I need to typeset the derivative of l by z_a. Normally I would do \frac{\diff l} {\diff z_a} with \newcommand{\diff} {\mathop{}\!\mathrm{d}}.

This gives:

enter image description here

which does not look very good imho due to the alignment.

Following what one answer here suggests, I tried \frac{\diff l\hphantom{_a}} {\diff z_a}, which gives:

enter image description here

Now this looks good enough for me, but the whole thing got me wondering what the correct way to typeset derivatives is. Are there any general rules concerning the horizontal alignment? Is it maybe possible to align the d's? I guess that would probably look best and it could be used universally without having to look at every single derivative you typeset.

  • 2
    \frac{\diff l\hfill} {\diff z_a} for left alignment without the phantoms. In general \newcommand\lfrac[2]{\frac{#1\hfill}{#2\hfill}} would work. – Steven B. Segletes Jun 3 '16 at 15:40
  • 3
    It's a matter of opinion, I'm afraid; I'd go for centering in any case. – egreg Jun 3 '16 at 15:41
  • @egreg after playing around a bit I guess you are right in general. But I still think that there are cases where aligned d's look best :-). But then we are at the point again where we have to look at every single derivative we typeset... – user35915 Jun 3 '16 at 16:54

As egreg pointed out, the setting of a derivative fraction is a matter of opinion, and left-aligned is not to his taste.

However, if it is still of interest to you, I shared the definition


that would produce a left-aligned fraction, without having to manually tweak each use case. For derivatives in particular, the \lfrac can be used in its own macro,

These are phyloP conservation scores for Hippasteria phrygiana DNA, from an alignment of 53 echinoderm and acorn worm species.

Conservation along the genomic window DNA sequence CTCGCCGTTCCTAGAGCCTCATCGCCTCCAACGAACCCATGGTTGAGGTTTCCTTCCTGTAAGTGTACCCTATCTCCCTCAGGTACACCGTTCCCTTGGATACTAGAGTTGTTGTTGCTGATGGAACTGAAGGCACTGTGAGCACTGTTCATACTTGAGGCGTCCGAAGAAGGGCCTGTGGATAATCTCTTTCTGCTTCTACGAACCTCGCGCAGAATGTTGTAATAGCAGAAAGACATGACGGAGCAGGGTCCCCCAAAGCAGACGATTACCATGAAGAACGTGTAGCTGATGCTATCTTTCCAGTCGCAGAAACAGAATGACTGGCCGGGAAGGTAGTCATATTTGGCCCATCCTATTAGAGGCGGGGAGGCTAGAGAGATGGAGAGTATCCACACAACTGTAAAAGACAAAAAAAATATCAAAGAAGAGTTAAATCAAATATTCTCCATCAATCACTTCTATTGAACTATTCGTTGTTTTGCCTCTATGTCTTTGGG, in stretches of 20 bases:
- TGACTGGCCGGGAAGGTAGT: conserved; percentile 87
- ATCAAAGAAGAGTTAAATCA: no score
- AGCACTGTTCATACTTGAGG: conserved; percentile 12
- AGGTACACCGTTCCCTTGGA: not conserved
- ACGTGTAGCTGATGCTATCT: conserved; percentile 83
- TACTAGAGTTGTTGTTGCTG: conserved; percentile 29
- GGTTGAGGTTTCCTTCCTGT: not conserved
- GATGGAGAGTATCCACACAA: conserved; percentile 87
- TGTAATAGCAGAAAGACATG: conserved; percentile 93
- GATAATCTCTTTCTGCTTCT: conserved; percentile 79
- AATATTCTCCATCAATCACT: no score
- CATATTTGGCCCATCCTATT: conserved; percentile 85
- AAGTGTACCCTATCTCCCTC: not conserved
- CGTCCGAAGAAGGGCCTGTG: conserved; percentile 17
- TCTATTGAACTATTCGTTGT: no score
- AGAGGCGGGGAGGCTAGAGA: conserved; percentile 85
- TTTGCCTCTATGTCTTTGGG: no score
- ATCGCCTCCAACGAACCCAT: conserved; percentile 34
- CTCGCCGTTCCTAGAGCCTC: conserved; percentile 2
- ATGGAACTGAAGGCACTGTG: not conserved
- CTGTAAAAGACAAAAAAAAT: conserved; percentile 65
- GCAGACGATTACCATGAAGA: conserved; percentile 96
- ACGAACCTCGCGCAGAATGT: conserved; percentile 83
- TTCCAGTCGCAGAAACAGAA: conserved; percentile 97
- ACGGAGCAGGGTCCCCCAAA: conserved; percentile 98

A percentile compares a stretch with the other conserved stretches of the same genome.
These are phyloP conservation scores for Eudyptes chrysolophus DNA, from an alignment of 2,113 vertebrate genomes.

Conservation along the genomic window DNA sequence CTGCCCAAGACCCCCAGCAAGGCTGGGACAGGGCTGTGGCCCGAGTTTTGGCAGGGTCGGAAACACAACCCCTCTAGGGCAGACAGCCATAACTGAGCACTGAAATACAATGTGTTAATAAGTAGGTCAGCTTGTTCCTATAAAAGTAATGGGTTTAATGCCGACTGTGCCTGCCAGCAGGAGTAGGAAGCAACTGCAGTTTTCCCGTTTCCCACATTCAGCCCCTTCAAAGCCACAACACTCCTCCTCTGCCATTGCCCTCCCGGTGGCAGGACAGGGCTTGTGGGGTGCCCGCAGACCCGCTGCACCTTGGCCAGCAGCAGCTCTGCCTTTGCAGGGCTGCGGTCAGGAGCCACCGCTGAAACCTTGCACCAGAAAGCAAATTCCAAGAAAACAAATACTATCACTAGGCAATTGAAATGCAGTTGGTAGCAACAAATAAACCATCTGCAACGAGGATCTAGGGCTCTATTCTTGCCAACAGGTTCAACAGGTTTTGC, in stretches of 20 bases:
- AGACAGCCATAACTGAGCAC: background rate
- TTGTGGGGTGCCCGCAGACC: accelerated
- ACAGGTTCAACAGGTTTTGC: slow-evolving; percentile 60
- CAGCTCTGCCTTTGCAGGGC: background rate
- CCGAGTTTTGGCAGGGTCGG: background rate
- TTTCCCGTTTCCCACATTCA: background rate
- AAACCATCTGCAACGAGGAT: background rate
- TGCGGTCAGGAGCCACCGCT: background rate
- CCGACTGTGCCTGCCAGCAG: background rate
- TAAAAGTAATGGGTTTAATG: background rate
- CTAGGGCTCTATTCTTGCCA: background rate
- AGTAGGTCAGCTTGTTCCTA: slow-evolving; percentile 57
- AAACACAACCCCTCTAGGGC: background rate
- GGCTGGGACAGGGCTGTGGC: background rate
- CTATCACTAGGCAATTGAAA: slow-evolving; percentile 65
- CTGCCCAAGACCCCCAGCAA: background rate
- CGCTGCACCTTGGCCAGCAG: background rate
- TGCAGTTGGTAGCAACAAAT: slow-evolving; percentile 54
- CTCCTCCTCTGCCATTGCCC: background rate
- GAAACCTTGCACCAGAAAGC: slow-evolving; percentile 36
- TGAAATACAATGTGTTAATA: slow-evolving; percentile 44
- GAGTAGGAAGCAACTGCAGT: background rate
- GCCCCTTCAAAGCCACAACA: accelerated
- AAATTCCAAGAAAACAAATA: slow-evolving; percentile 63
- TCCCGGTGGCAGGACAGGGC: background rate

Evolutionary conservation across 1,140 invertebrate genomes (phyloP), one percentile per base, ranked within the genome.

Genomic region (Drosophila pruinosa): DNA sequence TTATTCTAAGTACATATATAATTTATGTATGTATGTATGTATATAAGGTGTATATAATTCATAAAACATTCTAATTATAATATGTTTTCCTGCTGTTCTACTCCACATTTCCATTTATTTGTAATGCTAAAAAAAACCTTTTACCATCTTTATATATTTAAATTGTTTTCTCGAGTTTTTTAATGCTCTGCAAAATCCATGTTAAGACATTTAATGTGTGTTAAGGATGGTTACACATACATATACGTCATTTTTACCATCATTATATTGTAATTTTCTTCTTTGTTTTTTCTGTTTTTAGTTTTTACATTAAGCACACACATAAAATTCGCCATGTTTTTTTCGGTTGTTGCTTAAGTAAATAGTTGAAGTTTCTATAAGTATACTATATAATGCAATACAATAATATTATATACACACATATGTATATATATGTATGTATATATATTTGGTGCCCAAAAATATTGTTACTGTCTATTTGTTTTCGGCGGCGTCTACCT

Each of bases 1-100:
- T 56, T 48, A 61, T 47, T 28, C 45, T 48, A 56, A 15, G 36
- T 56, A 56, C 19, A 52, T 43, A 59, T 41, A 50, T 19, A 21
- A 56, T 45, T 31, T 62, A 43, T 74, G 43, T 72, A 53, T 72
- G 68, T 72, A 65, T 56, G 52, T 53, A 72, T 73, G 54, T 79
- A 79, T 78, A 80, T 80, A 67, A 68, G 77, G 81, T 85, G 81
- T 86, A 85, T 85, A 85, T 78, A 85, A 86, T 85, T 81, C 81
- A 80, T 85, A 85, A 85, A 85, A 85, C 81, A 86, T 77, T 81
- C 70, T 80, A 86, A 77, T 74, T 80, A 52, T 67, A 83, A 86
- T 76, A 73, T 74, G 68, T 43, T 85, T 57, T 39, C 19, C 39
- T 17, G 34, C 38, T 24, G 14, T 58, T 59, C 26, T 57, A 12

What \Diff does is allow two syntaxes to obtain the setting of a derivative, either \Diff{y}{x} or alternately \Diff{y}{\diff x}. The macro determines whether \diff has been specified at the front of the denominator and strips it if necessary.

EDITED to add optional argument to \Diff to allow higher-order derivative setting.

\newcommand{\diff} {\mathop{}\!\mathrm{d}}
\frac{\diff l} {\diff z_a}\cdot\frac{\diff Q_\mathrm{ref}}{\diff x}
\lfrac{\diff l} {\diff z_a}\cdot\lfrac{\diff Q_\mathrm{ref}}{\diff x}
\textrm{~with \textbackslash lfrac}
\Diff{l}{z_a}     \cdot     \Diff{Q_\mathrm{ref}}{\diff x}
\textrm{~with \textbackslash Diff (2 syntaxes)}
\Diff[2]{l}{z_a}     \cdot     \Diff[3]{Q_\mathrm{ref}}{\diff x}
\textrm{~with \textbackslash Diff (and opt. argument)}

enter image description here

Of course, if one likes the syntax of the \Diff macro, but not the left-alignment, it can be changed back to center-alignment by changing the \lfrac to \frac in the definition of \Diff.

  • Thanks, very good! But I don't fully understand how the checking for a duplicate \diff works. Doesn't \ifx\diff#3 compare \diff to argument number three? Or does it only take the first part of the argument and uses the second part as output if the comparison yields true? In that case it would work, I guess. Sorry, I'm not very familiar with latex conditionals... – user35915 Jun 3 '16 at 16:42
  • @user35915 \ifx\diff#3 compares \diff to the unexpanded first token of argument #3 (note that argument 3 is the denominator, even if an optional argument is not specified). If the test fails, the \else code is executed. But if the test succeeds, the first token of #3, the \diff, was absorbed in the comparison test, leaving the rest of the #3 tokens to be executed in case of success. It effectively strips off the leading \diff. – Steven B. Segletes Jun 3 '16 at 16:46
  • @user35915 In the case of the \else code, the complete #3 is regurgitated. However, the else code is only executed if there was no leading \diff, and thus one would want the complete #3 to be executed, in that case. – Steven B. Segletes Jun 3 '16 at 16:49

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